Liberals and libertarians who live in suburbs protected by highly paid police enjoy the luxury of police officers who are happy to offer friendly rides out of the jurisdiction to those who don’t belong. These elites never see the outcomes or pay the price for their policy preferences—the policies they vote for that make for pleasing “enlightened” conversations at dinner parties. The victims of their policies are trapped in decaying neighborhoods where they cannot even call the police or hope to recover their stolen property. And if they do call the police, they are harassed, threatened, and assaulted by streetwise ruffians who’ve been released on zero-dollar bonds.
In the early 2000s, David DeVillers, a federal prosecutor who eventually would promote to U.S. attorney for the Southern District of Ohio, led a lengthy prosecution against the notorious “Short North Posse,” a gang that ran the streets north of downtown Columbus. His team jailed these monsters for decades. While they were gone, their formerly crime-ridden neighborhood blossomed into a hub of nightlife and shopping.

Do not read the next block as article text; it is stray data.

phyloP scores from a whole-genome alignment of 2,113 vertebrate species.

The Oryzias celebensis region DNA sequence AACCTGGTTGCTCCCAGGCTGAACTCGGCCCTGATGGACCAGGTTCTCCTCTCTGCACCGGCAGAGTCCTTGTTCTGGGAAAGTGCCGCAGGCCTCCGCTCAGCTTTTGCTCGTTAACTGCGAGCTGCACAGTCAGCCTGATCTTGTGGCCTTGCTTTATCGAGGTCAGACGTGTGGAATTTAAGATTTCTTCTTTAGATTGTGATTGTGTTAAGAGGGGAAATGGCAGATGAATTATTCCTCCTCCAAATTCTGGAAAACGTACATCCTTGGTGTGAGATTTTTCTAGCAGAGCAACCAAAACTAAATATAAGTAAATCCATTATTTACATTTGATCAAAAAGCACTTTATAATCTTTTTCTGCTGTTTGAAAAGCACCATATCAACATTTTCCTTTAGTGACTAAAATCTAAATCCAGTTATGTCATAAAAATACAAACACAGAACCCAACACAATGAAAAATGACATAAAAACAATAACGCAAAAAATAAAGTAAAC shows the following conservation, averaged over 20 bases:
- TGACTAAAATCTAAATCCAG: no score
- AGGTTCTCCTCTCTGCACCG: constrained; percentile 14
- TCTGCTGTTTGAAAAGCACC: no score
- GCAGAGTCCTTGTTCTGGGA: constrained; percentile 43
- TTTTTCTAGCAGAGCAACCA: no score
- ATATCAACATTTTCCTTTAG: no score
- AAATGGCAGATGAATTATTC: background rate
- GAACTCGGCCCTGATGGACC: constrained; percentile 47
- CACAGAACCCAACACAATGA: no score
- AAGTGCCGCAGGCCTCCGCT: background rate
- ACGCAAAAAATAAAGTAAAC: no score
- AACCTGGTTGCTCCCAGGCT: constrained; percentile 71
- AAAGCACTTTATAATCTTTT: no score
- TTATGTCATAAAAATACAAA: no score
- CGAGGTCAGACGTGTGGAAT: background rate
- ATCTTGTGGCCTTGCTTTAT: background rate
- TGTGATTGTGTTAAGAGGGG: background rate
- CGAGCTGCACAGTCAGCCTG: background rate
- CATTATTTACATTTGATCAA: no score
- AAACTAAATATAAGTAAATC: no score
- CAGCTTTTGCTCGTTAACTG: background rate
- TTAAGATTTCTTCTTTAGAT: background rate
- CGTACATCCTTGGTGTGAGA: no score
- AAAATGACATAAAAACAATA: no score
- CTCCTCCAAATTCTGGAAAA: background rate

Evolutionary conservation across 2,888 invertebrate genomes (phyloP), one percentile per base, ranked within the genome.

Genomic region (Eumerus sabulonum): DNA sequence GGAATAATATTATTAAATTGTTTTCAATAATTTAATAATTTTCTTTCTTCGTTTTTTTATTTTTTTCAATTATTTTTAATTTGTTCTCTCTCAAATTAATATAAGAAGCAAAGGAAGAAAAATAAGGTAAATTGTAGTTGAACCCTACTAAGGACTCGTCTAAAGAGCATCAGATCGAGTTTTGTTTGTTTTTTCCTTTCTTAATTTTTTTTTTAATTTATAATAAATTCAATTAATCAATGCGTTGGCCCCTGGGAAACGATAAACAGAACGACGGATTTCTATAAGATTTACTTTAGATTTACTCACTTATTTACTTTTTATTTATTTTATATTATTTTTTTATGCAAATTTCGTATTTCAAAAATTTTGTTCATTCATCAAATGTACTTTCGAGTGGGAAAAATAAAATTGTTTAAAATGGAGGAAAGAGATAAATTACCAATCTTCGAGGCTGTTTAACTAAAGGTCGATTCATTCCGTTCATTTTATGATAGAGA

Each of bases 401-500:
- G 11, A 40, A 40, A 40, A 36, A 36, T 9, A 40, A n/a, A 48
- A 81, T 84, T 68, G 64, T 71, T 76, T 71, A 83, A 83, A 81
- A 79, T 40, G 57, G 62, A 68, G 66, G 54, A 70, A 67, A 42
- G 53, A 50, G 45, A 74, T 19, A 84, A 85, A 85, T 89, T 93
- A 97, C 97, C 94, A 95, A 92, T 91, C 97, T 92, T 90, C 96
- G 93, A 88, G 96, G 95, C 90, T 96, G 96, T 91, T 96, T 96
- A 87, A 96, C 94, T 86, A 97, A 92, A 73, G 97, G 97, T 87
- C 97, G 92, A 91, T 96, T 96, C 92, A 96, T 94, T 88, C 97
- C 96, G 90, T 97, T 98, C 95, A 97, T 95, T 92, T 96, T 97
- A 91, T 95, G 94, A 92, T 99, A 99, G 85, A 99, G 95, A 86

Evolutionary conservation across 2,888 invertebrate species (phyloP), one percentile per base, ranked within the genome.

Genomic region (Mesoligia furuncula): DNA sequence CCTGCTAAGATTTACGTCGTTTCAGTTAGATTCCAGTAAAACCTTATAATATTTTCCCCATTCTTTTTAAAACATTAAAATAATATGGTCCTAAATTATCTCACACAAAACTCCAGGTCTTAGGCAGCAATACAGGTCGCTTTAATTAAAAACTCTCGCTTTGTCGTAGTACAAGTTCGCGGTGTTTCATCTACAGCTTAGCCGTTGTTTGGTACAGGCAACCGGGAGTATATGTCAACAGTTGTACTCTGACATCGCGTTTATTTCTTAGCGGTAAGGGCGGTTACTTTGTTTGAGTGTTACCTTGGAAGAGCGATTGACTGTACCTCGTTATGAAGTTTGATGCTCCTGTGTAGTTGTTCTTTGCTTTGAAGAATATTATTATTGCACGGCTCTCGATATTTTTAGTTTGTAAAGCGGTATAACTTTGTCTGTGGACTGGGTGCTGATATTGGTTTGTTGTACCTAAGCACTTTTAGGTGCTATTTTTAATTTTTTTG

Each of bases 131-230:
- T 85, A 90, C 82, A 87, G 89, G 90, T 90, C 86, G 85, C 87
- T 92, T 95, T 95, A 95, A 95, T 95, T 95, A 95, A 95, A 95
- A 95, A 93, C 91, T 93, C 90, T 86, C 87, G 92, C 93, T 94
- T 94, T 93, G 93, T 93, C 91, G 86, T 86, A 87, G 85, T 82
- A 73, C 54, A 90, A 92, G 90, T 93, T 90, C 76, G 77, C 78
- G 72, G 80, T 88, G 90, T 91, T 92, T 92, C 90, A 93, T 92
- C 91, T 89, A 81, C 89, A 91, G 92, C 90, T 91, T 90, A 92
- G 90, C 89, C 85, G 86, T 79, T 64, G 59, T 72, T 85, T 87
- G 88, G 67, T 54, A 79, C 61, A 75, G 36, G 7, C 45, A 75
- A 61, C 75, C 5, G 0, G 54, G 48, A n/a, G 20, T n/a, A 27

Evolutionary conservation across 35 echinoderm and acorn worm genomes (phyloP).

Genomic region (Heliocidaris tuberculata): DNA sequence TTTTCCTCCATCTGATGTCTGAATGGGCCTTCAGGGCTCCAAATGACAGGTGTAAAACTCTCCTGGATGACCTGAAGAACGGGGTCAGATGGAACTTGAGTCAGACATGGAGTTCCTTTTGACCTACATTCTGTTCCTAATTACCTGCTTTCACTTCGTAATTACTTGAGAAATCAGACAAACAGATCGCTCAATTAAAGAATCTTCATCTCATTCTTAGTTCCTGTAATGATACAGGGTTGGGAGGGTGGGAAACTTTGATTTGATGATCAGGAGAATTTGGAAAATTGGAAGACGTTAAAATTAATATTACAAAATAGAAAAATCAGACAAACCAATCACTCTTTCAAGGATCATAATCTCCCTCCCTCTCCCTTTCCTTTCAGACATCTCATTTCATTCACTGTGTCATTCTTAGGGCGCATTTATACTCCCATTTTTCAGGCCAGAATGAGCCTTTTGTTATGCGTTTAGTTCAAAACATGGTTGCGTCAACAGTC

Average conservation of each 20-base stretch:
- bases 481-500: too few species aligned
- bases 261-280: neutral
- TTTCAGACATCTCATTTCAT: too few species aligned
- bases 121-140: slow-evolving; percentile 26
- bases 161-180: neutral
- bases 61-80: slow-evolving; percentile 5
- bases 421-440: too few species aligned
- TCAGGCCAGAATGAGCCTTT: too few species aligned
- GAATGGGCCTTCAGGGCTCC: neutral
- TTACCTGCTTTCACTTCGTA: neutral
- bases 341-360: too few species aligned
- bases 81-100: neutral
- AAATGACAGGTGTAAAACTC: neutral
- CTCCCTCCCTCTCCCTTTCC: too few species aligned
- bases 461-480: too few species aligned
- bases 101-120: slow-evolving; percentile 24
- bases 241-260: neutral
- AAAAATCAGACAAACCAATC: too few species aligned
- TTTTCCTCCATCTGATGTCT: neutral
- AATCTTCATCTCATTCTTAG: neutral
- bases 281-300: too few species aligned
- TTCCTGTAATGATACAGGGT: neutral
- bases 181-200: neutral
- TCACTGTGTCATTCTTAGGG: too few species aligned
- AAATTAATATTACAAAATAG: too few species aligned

Today, those violent criminals are finishing their sentences. They have learned nothing. They have not been reformed or rehabilitated. Like salmon returning to their primordial stream, they have poured back into their old neighborhood entirely unfazed by the new economic development. Only now, under the pro-criminal Franklin County judiciary and consequently atrophied law enforcement, there are shootings nightly in what was briefly the best place for the hip and affluent to hang out in Columbus.